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Why organisations can’t afford to forget about data protection and GDPR


You probably can’t believe we’re saying it because it feels like only yesterday that we had GDPR fatigue – constant reminders from every publication, a little fearmongering here and there, and generally an overload of information.

It has been almost a year since the UK passed the Data Protection Act (DPA) 2018 making GDPR law and only 59% of companies feel they are meeting all or most of the DPA’s requirements (Cisco’s Data Privacy Benchmark Study).

However, we’re already starting to see the legislation in action – you likely won’t have missed the French data authority fining Google a whopping €50 million after complaints about ‘forced consent’. And Google isn’t the only organisation to be fined – there have been 90 GDPR-related fines across Europe in the last few months, including a hospital in Portugal that was fined €400,000.

The two key issues within corporate organisations

While many organisations are benefitting from enhanced Data Protection according to Cisco’s Data Privacy Benchmark Study, there are still two key issues that we are seeing at this point:

Data Protection is no longer a priority

Many organisations put in a lot of work in the lead up to the enforcement and then promptly moved Data Protection to the bottom of the priority pile once the date of enforcement passed. When it comes to information security, ongoing compliance is just as significant as the initial work you put in. Not placing an importance on ensuring data protection processes and policies are followed means that over time, they are diluted and forgotten, ultimately placing the organisation in a non-compliant position. In this situation, should there be a breach and your organisation is not compliant, fines are likely to be significantly higher, which can impact both bottom line and reputation.

Data Protection was never a priority in the first place

While aiming for the bare minimum might be the easiest option—particularly if you’re not sure how the Data Protection Act (2018) applies to your business or you don’t know where to start—it only takes a breach or a complaint for things to get very expensive. In Cisco’s Data Privacy Benchmark Study, 29% of respondents said they were not yet compliant but hoped to be so within a year and 9% said they were not yet compliant and may not be for more than a year.

The next steps for remaining compliant

Because our Data Protection team sit within our Information Security Management Practice at PGI, they look at the Data Protection from a broader viewpoint – they recognise the practical risks and threats outside the scope of companies that only ‘do’ GDPR.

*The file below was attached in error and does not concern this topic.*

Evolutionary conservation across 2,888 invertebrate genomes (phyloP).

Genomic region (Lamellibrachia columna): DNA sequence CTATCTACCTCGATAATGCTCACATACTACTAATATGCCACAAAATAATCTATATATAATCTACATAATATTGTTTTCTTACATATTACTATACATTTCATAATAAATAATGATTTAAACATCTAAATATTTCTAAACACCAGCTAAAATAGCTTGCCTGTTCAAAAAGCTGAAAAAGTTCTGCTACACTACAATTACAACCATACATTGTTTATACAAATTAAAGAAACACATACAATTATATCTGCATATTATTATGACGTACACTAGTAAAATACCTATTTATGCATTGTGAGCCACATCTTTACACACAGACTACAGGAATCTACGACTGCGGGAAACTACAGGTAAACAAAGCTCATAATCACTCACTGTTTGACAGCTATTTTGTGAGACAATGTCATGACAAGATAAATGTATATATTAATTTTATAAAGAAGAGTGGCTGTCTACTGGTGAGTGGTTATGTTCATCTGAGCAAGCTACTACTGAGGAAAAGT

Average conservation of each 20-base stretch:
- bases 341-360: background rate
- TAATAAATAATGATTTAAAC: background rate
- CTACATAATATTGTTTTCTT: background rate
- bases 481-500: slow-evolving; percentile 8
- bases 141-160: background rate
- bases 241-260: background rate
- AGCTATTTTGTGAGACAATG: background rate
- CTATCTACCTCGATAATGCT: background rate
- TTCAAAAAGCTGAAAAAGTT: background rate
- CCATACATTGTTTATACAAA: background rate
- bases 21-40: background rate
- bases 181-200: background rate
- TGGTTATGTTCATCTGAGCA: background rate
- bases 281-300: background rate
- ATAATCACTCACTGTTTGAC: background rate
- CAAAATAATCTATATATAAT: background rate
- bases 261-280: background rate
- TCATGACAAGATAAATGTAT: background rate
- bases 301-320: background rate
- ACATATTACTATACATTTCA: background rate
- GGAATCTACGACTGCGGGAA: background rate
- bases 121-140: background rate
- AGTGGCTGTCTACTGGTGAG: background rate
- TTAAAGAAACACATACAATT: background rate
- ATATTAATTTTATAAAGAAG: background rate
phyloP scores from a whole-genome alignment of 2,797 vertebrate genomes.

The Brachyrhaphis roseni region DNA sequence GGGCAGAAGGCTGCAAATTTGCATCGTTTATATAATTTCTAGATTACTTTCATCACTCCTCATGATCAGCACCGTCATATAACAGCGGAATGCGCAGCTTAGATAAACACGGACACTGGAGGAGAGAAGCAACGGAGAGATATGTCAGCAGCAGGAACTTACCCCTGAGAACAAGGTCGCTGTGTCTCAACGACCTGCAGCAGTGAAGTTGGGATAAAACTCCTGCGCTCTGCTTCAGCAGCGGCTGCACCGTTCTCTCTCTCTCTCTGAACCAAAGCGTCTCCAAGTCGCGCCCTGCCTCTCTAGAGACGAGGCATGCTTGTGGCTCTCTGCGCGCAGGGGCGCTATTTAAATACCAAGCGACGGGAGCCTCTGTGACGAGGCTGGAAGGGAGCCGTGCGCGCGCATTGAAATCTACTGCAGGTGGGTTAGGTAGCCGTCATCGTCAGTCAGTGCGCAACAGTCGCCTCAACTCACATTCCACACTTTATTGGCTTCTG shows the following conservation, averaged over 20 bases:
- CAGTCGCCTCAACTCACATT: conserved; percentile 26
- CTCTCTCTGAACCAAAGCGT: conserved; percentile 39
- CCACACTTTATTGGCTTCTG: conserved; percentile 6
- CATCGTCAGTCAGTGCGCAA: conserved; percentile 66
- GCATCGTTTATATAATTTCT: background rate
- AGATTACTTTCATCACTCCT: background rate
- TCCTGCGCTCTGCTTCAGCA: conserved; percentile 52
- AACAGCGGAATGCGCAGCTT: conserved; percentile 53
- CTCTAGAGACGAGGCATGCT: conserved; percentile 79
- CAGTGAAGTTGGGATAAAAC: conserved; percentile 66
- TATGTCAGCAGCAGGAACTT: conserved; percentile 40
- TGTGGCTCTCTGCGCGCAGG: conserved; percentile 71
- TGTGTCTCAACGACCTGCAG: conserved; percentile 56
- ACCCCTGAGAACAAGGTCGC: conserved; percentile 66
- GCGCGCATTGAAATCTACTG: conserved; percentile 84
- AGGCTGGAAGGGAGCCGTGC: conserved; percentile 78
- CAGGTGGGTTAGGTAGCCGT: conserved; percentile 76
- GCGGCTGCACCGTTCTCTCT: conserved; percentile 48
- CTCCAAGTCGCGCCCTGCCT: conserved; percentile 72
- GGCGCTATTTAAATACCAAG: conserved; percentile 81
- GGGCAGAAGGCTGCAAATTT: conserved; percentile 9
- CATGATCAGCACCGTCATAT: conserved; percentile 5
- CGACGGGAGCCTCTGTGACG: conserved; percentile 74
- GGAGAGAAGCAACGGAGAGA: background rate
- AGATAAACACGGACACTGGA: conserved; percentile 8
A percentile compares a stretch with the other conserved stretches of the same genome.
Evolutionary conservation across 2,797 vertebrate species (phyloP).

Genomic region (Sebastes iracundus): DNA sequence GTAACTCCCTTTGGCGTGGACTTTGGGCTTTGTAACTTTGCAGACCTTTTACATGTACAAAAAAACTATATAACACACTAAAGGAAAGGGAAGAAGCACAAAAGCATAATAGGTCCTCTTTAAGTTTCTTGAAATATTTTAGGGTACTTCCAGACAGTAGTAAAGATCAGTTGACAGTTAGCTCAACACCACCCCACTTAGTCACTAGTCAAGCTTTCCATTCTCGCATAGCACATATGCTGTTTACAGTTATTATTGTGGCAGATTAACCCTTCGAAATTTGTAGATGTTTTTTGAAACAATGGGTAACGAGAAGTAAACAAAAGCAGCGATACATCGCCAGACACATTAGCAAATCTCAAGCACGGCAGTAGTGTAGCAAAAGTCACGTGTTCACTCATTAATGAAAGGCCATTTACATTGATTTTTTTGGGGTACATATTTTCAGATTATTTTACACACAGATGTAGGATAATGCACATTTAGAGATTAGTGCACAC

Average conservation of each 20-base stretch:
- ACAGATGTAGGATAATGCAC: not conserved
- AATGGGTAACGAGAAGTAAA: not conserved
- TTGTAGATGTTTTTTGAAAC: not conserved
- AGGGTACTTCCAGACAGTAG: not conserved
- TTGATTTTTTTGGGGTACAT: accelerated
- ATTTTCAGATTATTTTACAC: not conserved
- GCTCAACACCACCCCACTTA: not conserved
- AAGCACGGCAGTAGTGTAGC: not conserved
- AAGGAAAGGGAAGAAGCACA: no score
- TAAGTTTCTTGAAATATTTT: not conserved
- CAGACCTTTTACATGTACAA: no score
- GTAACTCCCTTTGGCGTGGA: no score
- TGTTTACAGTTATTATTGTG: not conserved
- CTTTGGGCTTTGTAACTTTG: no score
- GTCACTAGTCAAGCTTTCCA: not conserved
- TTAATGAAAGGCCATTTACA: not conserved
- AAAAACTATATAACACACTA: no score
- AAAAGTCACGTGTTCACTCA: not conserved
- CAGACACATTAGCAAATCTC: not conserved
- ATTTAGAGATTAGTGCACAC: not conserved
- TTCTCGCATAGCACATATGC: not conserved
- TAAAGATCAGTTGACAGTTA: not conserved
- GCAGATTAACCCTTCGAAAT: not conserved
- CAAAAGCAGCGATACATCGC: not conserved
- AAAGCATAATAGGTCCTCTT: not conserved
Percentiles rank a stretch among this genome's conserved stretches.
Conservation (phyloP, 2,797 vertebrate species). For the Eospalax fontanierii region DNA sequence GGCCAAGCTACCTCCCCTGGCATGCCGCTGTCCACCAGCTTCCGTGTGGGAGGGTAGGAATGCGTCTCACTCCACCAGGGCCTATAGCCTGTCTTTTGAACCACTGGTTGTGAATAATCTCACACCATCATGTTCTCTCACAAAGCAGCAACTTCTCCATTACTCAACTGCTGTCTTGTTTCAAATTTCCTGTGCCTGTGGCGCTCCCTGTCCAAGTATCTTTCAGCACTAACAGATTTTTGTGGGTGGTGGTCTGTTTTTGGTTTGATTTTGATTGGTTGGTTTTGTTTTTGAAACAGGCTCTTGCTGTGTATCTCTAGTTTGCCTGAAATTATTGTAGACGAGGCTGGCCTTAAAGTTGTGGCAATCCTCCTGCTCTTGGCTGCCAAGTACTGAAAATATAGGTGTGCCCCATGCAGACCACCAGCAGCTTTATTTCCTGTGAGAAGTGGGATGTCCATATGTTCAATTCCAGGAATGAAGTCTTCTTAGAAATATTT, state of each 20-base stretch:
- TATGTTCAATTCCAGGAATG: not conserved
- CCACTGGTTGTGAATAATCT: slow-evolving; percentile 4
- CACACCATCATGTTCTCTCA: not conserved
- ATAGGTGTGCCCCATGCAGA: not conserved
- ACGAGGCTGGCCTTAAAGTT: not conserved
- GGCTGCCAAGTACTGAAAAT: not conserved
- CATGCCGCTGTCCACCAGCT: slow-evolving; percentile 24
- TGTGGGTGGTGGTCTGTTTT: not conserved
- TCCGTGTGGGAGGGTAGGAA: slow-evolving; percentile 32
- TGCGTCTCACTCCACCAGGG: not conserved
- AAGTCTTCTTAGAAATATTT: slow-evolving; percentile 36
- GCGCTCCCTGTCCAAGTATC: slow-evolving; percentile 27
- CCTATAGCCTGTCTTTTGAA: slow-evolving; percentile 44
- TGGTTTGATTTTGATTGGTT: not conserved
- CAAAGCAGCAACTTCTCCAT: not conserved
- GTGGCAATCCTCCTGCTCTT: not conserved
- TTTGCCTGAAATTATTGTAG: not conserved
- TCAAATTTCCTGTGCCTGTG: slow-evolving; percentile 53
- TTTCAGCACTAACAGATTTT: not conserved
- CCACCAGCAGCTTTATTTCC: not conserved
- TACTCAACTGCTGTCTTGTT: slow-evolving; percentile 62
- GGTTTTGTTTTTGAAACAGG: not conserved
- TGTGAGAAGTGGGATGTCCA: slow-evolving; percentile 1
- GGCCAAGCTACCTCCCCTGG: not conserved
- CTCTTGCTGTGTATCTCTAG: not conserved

They also understand how data protection, information security and business risk management work together to help you put in place a practical data protection requirements implementation. From recent projects, they have found three key areas organisations need to review to ensure ongoing compliance:

What is your current level of compliance?

A gap analysis will help you understand where you are (and aren’t) complying with the DPA. This is best done by a third-party as they will have both the experience and the fresh eyes required to see weak spots. A gap analysis usually only requires a short consultancy piece, with a Data Protection expert providing a detailed report outlining a road map to compliance.

How will you implement data protection?

After a gap analysis, the implementation of the road map—including the core elements of the Data Protection Act, such as subject access requests, data privacy impact assessments or a PII register—can be technical and resource heavy. Again, an external supplier can provide the short to medium term resource and expertise required to implement the key elements of the DPA.

Is someone overseeing your data protection?

In some cases (such as, processing special categories of data), an organisation must appoint a permanent Data Protection Officer (DPO). However, many businesses won’t have someone with the right experience or the budget for a fulltime equivalent position. It is possible to engage a DPO as a managed service on a part time basis who will be responsible for an organisation’s bespoke data protection requirements. A range of options are available for this type of service upon consultation and request.

Achieving compliance

PGI’s Data Protection team offer all these services as well as bespoke consultancy to help your organisation move towards and maintain compliance. 

Contact us to talk about how we can help.